It’s dawning on me that the shady emailers have no intention of dialing back their malicious messages, so I might just have to ramp of the amount of warnings I post here. Take that “Mr. Rasim Hassan of Burkina Faso”!!! By the way, no offense to any actual Rasim Hassans out there. It just so happens that the most recent “claim these millions” style message came from a Rasim Hassan.
While I’m hopeful that more and more users are aware that Yahoo! lotteries asking for your personal dossier, as well as wire transfer requests to receive unclaimed fortunes, are dangerous, it could be even more important that people recognize the dangers of deceptive links in messages.
You’ve often been warned about clicking links within unexpected emails. A common approach is to link you over to a spoofed login page to collect your password. In the beginning scammers didn’t worry much about what the link looked like. Once people began looking more closely at the domain in the hyperlink the scammers started creating links that looked like they pointed to one place, but when you put your mouse over them you would see that the link actually directed you elsewhere.
Now, the NY Times has reported that malicious spammers are finding new ways to make their links look more legitimate. The latest trend is….(drumroll)….free web services!
Jeremy Kirk, in a recent story from NYTimes.com, explains:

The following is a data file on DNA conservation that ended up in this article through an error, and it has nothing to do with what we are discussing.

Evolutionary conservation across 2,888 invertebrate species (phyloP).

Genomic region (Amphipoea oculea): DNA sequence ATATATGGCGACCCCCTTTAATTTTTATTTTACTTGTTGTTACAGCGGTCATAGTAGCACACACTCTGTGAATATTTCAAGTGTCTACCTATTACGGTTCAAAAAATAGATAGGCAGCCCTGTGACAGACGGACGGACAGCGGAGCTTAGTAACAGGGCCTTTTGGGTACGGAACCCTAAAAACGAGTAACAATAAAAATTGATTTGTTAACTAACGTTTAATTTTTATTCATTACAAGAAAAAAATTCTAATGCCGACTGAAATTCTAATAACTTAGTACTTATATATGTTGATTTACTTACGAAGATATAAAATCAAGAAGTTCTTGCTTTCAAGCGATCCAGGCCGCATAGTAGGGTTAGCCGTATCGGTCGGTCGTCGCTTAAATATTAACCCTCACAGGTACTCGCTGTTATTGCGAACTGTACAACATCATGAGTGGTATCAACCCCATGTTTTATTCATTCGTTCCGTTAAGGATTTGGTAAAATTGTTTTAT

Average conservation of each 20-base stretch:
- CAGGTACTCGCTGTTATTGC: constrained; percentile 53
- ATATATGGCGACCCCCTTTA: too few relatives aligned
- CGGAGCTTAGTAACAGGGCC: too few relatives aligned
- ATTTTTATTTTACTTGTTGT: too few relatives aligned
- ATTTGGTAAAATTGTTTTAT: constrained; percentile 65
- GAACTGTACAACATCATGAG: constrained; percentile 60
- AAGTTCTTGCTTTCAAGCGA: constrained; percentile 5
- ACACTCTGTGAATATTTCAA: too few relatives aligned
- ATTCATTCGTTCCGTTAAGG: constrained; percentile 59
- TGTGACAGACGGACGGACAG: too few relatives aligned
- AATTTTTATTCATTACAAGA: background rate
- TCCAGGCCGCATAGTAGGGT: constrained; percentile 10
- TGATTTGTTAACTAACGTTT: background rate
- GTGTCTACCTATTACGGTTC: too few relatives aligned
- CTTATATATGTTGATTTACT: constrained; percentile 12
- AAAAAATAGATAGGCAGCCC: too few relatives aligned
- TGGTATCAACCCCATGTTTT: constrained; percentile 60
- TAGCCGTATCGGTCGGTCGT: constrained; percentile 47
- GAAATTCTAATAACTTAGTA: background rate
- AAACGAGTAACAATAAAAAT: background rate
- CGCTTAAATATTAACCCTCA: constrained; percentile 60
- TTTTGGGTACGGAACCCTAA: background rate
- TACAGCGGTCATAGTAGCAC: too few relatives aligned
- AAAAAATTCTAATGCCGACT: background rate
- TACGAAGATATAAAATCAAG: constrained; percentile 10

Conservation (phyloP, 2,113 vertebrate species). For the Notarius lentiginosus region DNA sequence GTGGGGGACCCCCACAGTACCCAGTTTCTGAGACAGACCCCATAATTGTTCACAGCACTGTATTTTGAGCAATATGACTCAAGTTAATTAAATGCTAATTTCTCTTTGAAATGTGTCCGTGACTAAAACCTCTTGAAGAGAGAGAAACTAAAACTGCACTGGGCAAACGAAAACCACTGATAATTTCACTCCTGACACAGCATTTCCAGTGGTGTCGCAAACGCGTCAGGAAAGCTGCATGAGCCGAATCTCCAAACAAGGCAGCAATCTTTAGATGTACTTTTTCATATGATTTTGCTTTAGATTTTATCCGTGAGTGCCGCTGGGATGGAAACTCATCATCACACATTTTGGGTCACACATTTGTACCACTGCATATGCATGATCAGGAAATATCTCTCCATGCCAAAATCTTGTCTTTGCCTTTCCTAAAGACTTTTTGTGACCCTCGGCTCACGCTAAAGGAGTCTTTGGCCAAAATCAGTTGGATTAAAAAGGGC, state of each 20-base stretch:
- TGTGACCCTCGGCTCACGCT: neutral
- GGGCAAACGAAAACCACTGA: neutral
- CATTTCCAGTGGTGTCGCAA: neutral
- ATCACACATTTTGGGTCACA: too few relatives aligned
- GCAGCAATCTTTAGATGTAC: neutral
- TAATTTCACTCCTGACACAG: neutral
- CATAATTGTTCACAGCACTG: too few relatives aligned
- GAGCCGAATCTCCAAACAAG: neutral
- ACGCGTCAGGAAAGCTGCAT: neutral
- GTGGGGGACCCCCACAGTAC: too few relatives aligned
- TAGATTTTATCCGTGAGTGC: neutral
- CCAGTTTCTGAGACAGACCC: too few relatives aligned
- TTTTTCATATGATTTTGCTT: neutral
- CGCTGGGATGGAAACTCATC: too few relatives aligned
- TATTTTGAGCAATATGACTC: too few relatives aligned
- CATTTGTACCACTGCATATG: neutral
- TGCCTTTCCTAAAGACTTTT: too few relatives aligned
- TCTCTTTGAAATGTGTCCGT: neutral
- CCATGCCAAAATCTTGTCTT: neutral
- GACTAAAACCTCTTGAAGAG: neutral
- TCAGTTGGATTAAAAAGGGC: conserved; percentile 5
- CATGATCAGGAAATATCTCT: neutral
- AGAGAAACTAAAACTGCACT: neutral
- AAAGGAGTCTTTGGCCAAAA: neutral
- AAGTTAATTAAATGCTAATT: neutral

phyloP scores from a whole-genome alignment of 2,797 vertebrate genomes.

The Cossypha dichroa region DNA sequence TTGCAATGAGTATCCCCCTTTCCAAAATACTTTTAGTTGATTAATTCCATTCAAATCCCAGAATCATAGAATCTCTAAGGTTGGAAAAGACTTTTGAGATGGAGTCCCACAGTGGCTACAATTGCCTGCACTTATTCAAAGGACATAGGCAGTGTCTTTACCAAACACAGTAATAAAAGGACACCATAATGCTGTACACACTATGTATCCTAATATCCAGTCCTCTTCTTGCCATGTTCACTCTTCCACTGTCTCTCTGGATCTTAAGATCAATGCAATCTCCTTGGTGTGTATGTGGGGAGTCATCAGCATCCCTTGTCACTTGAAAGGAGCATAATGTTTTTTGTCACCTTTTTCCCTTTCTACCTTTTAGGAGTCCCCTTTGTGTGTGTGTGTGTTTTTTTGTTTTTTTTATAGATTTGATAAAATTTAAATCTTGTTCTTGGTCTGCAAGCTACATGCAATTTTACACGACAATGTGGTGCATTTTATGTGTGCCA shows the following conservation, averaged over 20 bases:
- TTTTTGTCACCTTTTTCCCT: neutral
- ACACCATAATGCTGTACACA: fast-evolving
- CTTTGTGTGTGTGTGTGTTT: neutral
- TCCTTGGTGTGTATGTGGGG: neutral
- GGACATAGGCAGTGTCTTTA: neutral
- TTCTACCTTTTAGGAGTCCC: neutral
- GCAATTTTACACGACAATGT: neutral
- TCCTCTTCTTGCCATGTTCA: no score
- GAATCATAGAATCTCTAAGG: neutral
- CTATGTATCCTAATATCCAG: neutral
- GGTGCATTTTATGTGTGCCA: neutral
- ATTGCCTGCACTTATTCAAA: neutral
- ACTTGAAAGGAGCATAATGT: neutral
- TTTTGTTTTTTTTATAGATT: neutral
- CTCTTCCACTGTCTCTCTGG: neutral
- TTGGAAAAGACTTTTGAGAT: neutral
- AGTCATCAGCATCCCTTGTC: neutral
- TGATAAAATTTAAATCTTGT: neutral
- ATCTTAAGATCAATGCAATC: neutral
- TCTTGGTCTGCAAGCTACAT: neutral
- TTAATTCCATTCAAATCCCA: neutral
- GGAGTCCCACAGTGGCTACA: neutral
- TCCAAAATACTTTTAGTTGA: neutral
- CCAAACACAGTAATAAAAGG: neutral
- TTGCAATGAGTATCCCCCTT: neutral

One of the services, a photo-hosting site called ImageShack, lets people upload different types of photo formats, including Flash files, said Paul Wood, a senior analyst with MessageLabs.
Flash files, which have the extension “.swf”, can be used for animated graphics and can also be used to automatically redirect people to other Web sites. That feature can be abused.
I recommend checking out the complete story, when you have a chance. But also remember that whenever an email directs you to a site (typically where you have an account and would need to login), you should instead visit the site via typical methods (bookmark, typing URL by hand, even a web search). If there is something significant going on with your account they will usually tell you when you login. If you feel that you absolutely HAVE to click on the link in an email you should examine it closely before clicking on it!